FAST FACTS HAWAII
2007 was safe year for airlines
WASHINGTON » No one died during 2007 in accidents among larger scheduled U.S. airlines and smaller commuter aircraft, and deaths in private plane accidents dropped to 491, their lowest total in more than 40 years, the government reported this past week.
But on-demand aircraft -- charters, air taxis and tours, and medical flights with a patient aboard -- saw accident deaths jump from 16 in 2006 to 43 in 2007, according to preliminary annual figures from the National Transportation Safety Board.
"The U.S. aviation industry has produced an admirable safety record in recent years," said NTSB Chairman Mark V. Rosenker. "However, we must not become complacent. We must continue to take the lessons learned from our investigations and use them to create even safer skies for all aircraft operators and their passengers."
The government figures showed that scheduled U.S. airlines flew 18.7 million hours in 2007 with 24 accidents, but no deaths. There was one fatality among nonscheduled U.S. carriers: A mechanic was fatally injured while working on a Sky King Inc. Boeing 737 in Tunica, Miss., on July 10, 2007.
Commuter airlines had 3 accidents in 302,000 hours of flight, but no fatalities.
On-demand carriers 43 deaths in 62 accidents over 3.7 million flight hours.
General aviation saw its accident fatalities plummet from 703 in 2006 to 491 in 2007. But during 23.8 million hours of private flights in 2007 the number of accidents rose to 1,631, from 1,518 in 2006.
Foreign registered aircraft accounted for 11 accidents in the U.S. in 2007 with three deaths in a single accident. Unregistered aircraft had 14 accidents which claimed 7 lives. More airline stories. » C4
Average wedding cost is $30,000
The average cost of a wedding today is $30,000, and lavish engagement parties are increasingly popular, according to Katherine Jellison, author of "It's Our Day: America's Love Affair with the White Wedding, 1945-2005" published last month.
Elaborate weddings are a recent phenomenon, Jellison said. It wasn't until after World War II that Americans had enough disposable income to marry in such a formal fashion.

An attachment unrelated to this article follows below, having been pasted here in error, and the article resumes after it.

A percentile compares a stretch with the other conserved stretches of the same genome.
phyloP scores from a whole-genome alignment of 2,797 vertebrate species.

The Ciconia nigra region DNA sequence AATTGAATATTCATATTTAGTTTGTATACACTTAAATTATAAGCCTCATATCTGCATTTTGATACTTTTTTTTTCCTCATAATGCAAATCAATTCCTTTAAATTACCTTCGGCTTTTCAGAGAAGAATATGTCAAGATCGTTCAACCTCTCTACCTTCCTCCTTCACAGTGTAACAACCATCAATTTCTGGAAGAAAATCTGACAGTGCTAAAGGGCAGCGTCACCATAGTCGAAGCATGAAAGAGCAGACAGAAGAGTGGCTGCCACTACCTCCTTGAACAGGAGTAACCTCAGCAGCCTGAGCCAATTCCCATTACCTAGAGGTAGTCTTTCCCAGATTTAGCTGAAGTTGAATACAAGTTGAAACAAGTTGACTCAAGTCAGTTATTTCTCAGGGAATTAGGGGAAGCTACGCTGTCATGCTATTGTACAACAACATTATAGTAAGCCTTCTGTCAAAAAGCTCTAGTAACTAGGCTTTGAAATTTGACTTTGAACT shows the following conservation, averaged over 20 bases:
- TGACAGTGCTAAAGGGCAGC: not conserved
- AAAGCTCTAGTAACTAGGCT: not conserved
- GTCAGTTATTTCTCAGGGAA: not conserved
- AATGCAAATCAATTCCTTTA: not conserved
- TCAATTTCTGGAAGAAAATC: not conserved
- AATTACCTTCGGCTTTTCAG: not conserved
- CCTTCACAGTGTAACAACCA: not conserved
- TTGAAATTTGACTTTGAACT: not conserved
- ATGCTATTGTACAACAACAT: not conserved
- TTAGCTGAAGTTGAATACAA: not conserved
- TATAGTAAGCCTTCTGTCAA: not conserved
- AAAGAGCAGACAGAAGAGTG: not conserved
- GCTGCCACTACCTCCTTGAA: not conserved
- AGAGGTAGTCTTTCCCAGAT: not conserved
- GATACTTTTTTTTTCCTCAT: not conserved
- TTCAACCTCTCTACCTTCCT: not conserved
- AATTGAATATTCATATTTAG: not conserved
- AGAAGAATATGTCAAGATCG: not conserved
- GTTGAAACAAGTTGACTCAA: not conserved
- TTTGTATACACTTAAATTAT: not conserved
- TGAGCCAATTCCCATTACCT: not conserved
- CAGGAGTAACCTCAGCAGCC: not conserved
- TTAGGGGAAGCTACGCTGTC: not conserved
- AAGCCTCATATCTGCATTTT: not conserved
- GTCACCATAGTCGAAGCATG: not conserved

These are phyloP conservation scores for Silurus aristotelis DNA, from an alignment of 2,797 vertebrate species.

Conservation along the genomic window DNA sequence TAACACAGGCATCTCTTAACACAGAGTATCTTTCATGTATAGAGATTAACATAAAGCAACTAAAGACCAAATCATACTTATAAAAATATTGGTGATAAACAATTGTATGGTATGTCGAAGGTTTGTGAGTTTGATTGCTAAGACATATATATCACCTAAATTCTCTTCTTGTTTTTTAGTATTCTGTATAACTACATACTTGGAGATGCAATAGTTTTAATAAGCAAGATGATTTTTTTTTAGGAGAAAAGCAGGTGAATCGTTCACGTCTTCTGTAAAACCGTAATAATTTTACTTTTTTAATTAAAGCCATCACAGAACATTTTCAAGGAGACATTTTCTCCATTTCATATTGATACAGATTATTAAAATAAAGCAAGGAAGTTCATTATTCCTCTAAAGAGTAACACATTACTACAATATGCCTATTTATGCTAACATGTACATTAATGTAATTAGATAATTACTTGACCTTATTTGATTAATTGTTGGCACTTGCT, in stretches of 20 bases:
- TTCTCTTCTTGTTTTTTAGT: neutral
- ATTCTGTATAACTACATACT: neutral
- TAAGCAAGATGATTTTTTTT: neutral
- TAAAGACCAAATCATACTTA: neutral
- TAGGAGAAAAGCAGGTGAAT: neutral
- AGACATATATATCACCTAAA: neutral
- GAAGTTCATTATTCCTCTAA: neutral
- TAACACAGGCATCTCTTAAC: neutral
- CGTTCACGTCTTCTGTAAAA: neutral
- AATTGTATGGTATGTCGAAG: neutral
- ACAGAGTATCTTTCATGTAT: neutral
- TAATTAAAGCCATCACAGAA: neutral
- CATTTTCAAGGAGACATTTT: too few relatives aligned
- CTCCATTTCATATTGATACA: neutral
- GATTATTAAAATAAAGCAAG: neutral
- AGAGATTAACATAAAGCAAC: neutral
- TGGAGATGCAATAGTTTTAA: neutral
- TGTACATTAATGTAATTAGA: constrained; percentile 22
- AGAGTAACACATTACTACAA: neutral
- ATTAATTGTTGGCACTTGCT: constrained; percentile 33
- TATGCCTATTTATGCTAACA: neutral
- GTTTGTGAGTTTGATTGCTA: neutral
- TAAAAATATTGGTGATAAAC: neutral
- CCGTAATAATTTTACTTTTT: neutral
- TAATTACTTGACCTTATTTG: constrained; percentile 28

American consumers are now pinching their pockets and struggling amid rising food costs, gas prices and a worrisome economy, but the $50 billion industry based on decadence continues to boom.
"There is a message out there that this is how it ought to be," said Jellison. "While there are some that look at the lavish wedding as socially irresponsible, in general most see it as a sign of social status. Everyone wants to prove that they are more than just middle class."
Still, there is a growing movement toward fiscally and environmentally friendly weddings and indie brides.
"People are starting to hold giveback weddings, where guests are urged to donate to a charity instead of buying them silverware," said Jellison, who is an associate history professor at Ohio University. "Some are steering away from big budget weddings, seeing them as all about consumer excess."
What to ask before taking buyout
As corporate buyouts surge during economic uncertainty, what should eligible employees consider before accepting?
With large portions of payrolls approaching retirement age, companies are seeing buyouts as a way to fine-tune their work force without shutting down a department or handing out pink slips, according to job placement consultancy Challenger, Gray & Christmas.
Employees in the automotive, airline, technology and retail industries are seeing the most buyouts, the Chicago-based company said.
While receiving a large sum to leave a job may seem like hitting the jackpot, there are a few questions to consider:
» Will involuntary layoffs follow the buyout offer? Decide how confident you are that you will survive these job cuts.
» What other job prospects are there in your region and in your occupation? Leaving your job may require training in another field.
» What will change for those who stay with the company? There may be other cost-saving measures that will affect employees who stay.
Maybe you need a mental break
Feel like you're going crazy? Maybe you need a day off.
More than 80 percent of employees admit to taking "mental health" days from work to recover or recharge, according to a poll conducted by ComPsych Corp., which provides corporate counseling services. Almost a third said family and relationship issues were the cause.
When asked what would likely cause them to take a breather, 20 percent said it would be stress related to work and 12 percent said they would take time off due to lack of physical energy.
Boredom and lack of motivation accounted for 5 percent of those who would take an unplanned day.
The online survey polled 1,036 employees of ComPsych's company clients.